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50 and fabulous: Kelly Slater beat out a surfer less than 1/2 his age to win Pipeline


Last weekend, surfing great Kelly Slater beat out a competitor less than half his age to win one of surfing's biggest competitions.


UNIDENTIFIED ANNOUNCER: And just like that, the greatest of all time is back on top. Kelly Slater - a huge victory at the Billabong Pro Pipeline 2022.

FLORIDO: Slater's 56th career title in more than three decades as a pro surfer - and he turns 50 today. Kelly Slater joins me now from Oahu's North Shore. Welcome.

KELLY SLATER: Hi, guys. How are you?

FLORIDO: First of all, happy birthday and congratulations. I want you to describe dropping into the final wave of the competition. You dropped in late. You barely found your way into the barrel. Take us into that moment.

SLATER: I had a pretty good lead going into the final exchange of the contest, but that was my highest scoring wave of the contest and the best wave I rode all week. I took off super late, barely made it to my feet, kind of barely made the drop, and then luckily, the lip of the wave pitched out far enough for me to sneak my head under it because my momentum was pushing me down out into the - what we call the flat (ph) to the wave, like in front of the wave, the trough. I really kind of had to get all my weight on my toes and my back foot and dip my head into the lip. And it just kind of - honestly, we have made some jokes about it because if I had hair, I probably wouldn't have made the wave because it just kind of...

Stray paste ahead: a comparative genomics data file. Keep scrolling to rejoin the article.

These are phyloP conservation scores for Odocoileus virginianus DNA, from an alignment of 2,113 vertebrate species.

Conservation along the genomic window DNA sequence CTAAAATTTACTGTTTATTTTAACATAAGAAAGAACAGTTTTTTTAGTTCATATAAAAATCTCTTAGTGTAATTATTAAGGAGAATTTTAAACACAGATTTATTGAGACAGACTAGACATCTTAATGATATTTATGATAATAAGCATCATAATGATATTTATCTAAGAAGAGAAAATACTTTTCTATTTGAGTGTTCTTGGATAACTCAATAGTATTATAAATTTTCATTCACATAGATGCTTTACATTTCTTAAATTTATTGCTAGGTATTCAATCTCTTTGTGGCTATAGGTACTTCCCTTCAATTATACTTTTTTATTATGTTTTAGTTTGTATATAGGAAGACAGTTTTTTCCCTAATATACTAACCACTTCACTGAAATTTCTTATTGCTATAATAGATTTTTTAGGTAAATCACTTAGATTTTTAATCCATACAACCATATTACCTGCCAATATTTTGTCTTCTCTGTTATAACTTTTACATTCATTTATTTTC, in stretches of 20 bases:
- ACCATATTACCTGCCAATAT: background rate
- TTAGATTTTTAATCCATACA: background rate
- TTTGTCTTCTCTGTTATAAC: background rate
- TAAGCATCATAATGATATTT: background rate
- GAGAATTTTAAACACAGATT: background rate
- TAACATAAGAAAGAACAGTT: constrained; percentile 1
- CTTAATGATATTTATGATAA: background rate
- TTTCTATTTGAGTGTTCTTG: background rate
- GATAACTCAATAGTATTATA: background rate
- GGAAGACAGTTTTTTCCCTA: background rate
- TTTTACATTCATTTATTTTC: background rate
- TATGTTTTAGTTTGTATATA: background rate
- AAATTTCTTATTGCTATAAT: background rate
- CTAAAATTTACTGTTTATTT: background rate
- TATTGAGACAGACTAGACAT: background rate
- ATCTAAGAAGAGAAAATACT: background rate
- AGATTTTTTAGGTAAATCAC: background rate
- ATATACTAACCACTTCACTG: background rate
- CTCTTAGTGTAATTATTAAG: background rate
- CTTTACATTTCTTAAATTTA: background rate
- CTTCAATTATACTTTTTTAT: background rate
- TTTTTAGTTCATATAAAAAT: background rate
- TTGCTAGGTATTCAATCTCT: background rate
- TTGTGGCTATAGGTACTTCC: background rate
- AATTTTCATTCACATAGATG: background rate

FLORIDO: (Laughter).

SLATER: ...Grazed the edge of my head. And one of my friends in the contest, Carlos Munoz from Costa Rica, has really big hair. And I told him, man, if I had your hair, I wouldn't have made that wave.

FLORIDO: (Laughter).

SLATER: So we were laughing about it.

FLORIDO: What do you like so much about the wave at pipeline?